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Insurgency in Aceh (1976–2005)
IndonesiaAceh.png
Location of Aceh in Indonesia
Date December 4, 1976 – August 15, 2005
Location Aceh, Indonesia
Result Helsinki peace deal
Belligerents
Indonesia
Indonesia
Flag of Aceh.svg
Free Aceh Movement
Commanders
Suharto Hasan di Tiro
Casualties and losses
10,000 dead[1]

The insurgency in Aceh was waged by the Free Aceh Movement (GAM) between 1976 and 2005 in order to obtain independence from Indonesia. Destruction caused by the 2004 Indian Ocean earthquake brought a peace deal and an end to the insurgency.

Contents

Background

There is a cultural and religious divide between Aceh and the rest of Indonesia as well. A more conservative form of Islam than is mainstream in most of Indonesia is widely practiced in Aceh. The broadly secular policies of Suharto's New Order regime (1965-1998) were especially unpopular in Aceh, where many resented the central government's policy of promoting a unified 'Indonesian culture'.

Timeline

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First Phase

Centralizing tendencies of the government of Suharto led Hasan di Tiro, a descendant of the last sultan of Aceh, to form Free Aceh Movement (GAM) on 4 December 1976 and declare Acehnese independence. The main perceived threats were to Acehnese religion and culture from the "neo-colonial" government and the rising numbers of Javanese migrants. The uneven distribution of income from Aceh's substantial natural resources was another point of contention.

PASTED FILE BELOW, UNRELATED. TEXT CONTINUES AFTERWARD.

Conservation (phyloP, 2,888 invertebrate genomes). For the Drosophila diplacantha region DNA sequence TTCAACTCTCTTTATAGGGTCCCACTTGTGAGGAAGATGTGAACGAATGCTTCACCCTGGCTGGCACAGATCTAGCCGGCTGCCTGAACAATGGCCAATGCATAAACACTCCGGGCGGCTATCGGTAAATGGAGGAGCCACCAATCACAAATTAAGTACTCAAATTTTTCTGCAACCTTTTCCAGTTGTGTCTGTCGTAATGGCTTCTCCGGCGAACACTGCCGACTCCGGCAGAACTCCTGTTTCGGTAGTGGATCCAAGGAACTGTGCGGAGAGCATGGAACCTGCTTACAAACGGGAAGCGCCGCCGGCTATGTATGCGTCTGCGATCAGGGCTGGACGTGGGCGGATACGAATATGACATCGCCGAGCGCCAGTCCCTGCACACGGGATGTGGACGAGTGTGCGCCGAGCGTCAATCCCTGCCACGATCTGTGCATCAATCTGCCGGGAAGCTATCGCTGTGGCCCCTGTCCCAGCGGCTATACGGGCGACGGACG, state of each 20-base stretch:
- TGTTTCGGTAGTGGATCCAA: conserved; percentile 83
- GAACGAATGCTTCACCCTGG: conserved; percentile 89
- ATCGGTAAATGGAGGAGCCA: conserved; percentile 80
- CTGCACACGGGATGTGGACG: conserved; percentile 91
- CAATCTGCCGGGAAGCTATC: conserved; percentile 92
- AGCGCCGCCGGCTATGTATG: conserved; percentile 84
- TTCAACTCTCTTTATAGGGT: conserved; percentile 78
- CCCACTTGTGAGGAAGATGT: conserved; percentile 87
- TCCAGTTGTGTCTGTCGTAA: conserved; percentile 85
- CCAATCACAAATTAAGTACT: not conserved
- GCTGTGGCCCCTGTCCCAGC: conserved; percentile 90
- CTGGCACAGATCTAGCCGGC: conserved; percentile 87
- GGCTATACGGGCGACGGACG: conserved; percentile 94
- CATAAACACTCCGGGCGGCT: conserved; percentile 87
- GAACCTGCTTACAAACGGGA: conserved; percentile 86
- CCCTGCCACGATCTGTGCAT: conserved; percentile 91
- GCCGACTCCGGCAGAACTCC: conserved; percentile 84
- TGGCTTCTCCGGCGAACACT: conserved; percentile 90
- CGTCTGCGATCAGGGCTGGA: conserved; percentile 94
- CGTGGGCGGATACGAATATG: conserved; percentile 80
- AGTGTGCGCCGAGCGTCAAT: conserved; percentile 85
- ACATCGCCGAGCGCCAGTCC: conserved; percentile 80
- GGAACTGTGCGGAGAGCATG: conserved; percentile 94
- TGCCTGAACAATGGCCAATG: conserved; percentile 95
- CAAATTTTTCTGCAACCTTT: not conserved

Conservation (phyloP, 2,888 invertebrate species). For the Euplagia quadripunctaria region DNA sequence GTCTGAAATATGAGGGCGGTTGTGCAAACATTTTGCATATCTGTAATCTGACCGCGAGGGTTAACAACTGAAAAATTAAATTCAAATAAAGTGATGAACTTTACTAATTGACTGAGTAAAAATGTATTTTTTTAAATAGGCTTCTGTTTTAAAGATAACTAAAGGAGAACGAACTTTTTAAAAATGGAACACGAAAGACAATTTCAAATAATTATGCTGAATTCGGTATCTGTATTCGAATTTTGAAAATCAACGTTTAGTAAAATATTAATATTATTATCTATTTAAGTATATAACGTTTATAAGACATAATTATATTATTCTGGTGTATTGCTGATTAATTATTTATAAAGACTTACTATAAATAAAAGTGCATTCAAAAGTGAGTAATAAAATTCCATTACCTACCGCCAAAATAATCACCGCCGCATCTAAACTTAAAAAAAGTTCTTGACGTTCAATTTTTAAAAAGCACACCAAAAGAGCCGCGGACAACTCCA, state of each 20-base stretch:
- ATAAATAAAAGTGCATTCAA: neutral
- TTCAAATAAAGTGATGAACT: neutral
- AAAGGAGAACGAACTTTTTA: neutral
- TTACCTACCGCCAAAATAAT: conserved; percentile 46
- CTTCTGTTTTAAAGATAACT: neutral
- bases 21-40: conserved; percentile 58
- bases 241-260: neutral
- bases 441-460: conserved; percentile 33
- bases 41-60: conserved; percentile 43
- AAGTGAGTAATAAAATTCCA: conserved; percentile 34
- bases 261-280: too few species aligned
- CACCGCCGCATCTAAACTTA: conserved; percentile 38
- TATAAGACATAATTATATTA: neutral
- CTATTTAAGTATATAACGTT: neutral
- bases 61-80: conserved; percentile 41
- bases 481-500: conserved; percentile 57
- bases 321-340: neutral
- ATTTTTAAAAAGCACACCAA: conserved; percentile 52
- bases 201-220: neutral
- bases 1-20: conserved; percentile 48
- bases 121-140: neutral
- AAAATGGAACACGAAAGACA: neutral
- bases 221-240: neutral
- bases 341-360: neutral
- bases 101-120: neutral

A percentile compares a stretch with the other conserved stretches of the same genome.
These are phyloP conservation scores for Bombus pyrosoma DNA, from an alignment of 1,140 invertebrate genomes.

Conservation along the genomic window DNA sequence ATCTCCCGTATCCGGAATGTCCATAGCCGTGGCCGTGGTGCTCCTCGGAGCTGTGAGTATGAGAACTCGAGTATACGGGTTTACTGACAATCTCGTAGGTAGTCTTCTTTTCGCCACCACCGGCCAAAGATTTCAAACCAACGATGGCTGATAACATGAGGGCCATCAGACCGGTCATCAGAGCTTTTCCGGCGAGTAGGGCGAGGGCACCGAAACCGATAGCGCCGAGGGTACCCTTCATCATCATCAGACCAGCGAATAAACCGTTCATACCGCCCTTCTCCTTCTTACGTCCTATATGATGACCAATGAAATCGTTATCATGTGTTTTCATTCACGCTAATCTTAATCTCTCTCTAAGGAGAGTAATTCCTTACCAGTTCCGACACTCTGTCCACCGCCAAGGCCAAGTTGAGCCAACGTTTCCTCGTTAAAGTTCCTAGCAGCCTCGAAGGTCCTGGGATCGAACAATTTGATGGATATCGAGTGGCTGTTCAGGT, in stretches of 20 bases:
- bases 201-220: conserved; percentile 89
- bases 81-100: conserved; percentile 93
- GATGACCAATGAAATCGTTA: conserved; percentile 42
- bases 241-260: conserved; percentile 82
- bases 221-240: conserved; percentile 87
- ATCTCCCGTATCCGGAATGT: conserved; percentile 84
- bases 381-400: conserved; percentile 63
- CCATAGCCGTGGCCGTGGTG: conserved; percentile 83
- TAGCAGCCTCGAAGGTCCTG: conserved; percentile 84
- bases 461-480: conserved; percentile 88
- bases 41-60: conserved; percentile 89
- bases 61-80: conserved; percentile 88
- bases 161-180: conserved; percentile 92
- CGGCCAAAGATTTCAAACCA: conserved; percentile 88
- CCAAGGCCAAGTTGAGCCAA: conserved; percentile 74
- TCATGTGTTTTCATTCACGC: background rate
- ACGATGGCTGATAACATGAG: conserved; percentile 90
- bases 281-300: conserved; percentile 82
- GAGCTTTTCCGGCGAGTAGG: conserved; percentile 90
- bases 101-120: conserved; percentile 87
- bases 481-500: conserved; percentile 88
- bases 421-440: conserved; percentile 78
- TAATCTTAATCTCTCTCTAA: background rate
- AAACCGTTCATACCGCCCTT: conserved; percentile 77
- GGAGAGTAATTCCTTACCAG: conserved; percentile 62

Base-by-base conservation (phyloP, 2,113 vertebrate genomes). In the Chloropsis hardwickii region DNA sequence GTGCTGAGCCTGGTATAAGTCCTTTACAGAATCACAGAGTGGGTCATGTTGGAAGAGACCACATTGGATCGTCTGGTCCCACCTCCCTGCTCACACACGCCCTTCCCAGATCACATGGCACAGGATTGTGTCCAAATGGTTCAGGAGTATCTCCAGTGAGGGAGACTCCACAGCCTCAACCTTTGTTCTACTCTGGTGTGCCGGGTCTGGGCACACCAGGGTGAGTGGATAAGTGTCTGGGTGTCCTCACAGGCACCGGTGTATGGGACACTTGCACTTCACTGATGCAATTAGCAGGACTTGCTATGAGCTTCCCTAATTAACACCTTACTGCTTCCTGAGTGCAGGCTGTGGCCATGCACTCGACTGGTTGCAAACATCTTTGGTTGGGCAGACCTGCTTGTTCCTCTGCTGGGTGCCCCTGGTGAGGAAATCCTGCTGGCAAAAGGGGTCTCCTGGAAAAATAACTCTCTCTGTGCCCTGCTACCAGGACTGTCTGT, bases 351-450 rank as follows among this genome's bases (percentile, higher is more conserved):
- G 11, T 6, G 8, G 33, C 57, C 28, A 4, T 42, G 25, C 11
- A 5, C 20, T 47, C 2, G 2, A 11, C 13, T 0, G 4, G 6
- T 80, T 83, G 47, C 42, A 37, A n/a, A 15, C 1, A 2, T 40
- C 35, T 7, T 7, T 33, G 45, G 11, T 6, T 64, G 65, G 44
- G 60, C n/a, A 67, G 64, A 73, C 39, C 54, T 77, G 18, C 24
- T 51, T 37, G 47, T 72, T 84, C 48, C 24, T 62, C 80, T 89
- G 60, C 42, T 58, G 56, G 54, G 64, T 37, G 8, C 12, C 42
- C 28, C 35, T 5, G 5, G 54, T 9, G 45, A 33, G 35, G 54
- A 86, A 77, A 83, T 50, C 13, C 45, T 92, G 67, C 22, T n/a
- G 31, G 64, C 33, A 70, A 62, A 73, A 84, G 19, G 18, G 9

At first the guerilla war of GAM was almost entirely unsuccessful, and the government appeared to have entirely neutralised the group by 1977. The group renewed its activities in 1989, apparently with financial support from Libya and Iran, fielding around 1,000 guerillas. Although it failed to gain widespread support, the group's actions led the government to institute repressive measures. The area was given "Operational Military" status from 1991 to 1995. This measure, although tactically successful in destroying GAM as a guerilla force, alienated Acehnese people which helped GAM re-establish itself when Indonesian military was almost totally withdrawn from Aceh by order of President Habibie in late 1998.[2]